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What to do when your boss acts like a toddler

Image courtesy of Flickr user mdanys.

Age, as everyone knows, does not always go hand in hand with maturity. Which means that being the youngest person in the office doesn't always equate with being the brattiest. So what's an office newbie to do when those more senior to her are the ones running around throwing temper tantrums, making irrational demands and sulking if they don't get their way?

Managing up can be a real challenge for younger folks at work who struggle to know when and how to intervene and risk being perceived as bratty or demanding for trying to change the status quo. But it can be done according to Lynn Taylor, author of Tame Your Terrible Office Tyrant: How to Manage Childish Boss Behavior and Thrive in Your Job, who argues that thinking like a parent instead of an aggrieved employee is the key to mastering office politics.

But before they can get in touch with their inner parent and soothe their bratty bosses, junior-level employees need to assess how serious the situation is, Taylor said in an interview. All offices suffer from some degree of dysfunction, so you need to make sure your inexperience isn't leading you to make a mountain out of a molehill.

When you're new to the workplace it is difficult because you haven't been there before and you don't know where to draw the line between egregious and episodic bad behavior. One tip is to observe those around you and to see the reaction of others who are more senior. See if they look exasperated. Look at the emotions of those who have been through those hoops before. Are they just shrugging this behavior off their shoulders? You might even ask if this behavior continues if this is commonplace or should I feel this is anything personal. Of course you don't ask that the first day on the job.

Once you're sure that your cranky colleague's behavior merits intervention, Taylor suggests you get in touch with your inner parent, even if you're too young to have children of your own:

They can look back on their babysitting days or if they didn't babysit maybe they observed their parents or others around them. Human nature is the same whether you're two or 52. We all have the same basic fears, instincts and desires. It doesn't much matter what age you are because nobody is going to say, 'hey, you're 23! How dare you role model calmness? How dare you use humor and positive reinforcement?' When I talk about parenting skills without patronizing, what I'm talking about is becoming an office diplomat.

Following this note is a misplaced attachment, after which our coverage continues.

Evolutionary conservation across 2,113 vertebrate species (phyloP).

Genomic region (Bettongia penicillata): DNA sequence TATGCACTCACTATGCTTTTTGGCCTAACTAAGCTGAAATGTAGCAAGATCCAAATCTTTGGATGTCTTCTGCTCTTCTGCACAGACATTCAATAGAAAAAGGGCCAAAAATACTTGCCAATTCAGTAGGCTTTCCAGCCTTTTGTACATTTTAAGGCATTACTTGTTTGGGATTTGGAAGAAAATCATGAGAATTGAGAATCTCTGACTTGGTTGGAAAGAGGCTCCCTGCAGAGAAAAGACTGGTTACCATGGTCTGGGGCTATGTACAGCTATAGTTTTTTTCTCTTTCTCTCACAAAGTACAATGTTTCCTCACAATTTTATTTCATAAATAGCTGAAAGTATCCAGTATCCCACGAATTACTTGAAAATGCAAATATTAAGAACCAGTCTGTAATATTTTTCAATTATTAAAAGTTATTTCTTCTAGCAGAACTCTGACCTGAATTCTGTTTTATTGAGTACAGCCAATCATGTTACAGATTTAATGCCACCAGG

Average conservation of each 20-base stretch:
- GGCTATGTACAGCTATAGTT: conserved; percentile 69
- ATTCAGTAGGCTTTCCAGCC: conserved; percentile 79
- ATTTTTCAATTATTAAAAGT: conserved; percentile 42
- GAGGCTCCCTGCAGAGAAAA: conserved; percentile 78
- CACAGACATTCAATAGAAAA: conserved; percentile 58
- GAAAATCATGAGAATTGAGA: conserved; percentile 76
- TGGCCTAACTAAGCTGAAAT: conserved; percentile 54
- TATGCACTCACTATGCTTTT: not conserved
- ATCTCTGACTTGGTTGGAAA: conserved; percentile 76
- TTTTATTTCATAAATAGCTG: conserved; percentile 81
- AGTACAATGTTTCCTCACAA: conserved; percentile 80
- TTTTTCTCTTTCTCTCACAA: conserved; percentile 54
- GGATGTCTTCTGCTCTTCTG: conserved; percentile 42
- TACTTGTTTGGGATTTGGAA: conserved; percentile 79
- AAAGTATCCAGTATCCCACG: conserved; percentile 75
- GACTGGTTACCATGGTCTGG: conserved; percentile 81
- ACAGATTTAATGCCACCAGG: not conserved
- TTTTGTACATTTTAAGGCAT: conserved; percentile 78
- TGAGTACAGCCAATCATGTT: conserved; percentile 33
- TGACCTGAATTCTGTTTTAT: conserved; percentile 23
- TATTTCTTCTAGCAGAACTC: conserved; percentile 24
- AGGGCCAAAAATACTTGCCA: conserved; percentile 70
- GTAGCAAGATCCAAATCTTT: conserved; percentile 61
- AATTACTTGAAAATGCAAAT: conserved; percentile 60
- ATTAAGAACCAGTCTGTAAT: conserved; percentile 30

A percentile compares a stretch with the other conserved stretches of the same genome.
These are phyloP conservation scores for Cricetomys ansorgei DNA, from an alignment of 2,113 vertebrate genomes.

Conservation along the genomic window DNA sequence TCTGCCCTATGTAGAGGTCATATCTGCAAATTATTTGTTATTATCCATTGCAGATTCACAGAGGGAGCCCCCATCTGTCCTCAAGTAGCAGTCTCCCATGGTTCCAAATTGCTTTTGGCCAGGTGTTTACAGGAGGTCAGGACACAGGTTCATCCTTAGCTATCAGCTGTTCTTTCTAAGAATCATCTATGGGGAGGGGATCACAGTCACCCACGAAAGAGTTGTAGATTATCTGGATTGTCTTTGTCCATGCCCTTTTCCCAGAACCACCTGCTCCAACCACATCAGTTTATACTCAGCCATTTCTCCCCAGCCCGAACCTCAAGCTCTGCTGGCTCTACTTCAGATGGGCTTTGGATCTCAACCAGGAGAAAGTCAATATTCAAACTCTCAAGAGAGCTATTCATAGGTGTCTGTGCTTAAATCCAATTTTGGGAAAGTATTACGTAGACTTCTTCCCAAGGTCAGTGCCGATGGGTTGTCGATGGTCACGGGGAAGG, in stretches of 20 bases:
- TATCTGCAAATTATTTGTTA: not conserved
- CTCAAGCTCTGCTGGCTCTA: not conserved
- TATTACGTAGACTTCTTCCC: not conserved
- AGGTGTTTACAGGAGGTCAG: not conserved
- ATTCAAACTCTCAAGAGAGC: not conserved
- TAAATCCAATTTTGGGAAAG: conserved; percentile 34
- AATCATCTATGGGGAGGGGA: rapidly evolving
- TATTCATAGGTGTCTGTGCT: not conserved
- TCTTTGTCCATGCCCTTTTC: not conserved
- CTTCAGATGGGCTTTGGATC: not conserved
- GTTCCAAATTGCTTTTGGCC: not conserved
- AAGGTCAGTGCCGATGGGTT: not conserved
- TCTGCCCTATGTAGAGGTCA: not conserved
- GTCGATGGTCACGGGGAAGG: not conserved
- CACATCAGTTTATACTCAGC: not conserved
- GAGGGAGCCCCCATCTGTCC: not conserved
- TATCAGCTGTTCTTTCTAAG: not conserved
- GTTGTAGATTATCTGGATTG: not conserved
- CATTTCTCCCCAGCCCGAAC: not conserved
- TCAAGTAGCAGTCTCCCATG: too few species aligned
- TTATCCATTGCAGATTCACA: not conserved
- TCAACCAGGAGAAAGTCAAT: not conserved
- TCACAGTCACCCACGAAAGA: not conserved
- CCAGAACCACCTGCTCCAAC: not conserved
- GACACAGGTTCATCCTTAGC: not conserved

Diplomacy, Taylor explains boils down to "understanding that behind all the blustering of that boss is a terrible child that it often acting out of fear." Terrible boss behavior like stealing credit, employing put downs and all CAPS emails are usually caused by the boss's own stress, worries or self-absorption. Forget taking it personally and start thinking about how you can address the underlying emotions that are morphing your boss into an unreasonable two-year-old.

So what are these essential skills of parents that aspiring office diplomats can use to manage their immature and irrational co-workers? Taylor boils it down to a catchy acronym: CALM.

Communication. "Communicate with your boss open, honestly and frequently," says Taylor. "You have to be a catalysts for that communication, especially if your boss is running around trying to put out fires."

Anticipate. "Anticipate problems before they become larger problems and have solutions ready," suggests Taylor who feels like this is even more important for those who are green on the job, who often have a tendency to "bring their problems to the boss instead of bringing solutions."

Levity. Break tension, diffuse issues and punch through barriers with humor.

Managing Up. "Managing up doesn't mean kissing up. It means speaking the truth and setting expectations with your boss," says Taylor. No matter what age you are it does not behoove you to be a punching bag or be overloaded with work by your boss," she insists. So tell you boss - nicely - when her expectations are impossible and speak with her to set priorities. "You're setting limits just as you would as a good parent."

Stereotypes about young people's sense of entitlement do mean entry-level office diplomats need to be extra careful about their phrasing and approach, according to Taylor. "They have to work extra hard because they're coming to the situation with a stereotype that every other generation isn't saddled with." They should "watch the way they package it," she warns.
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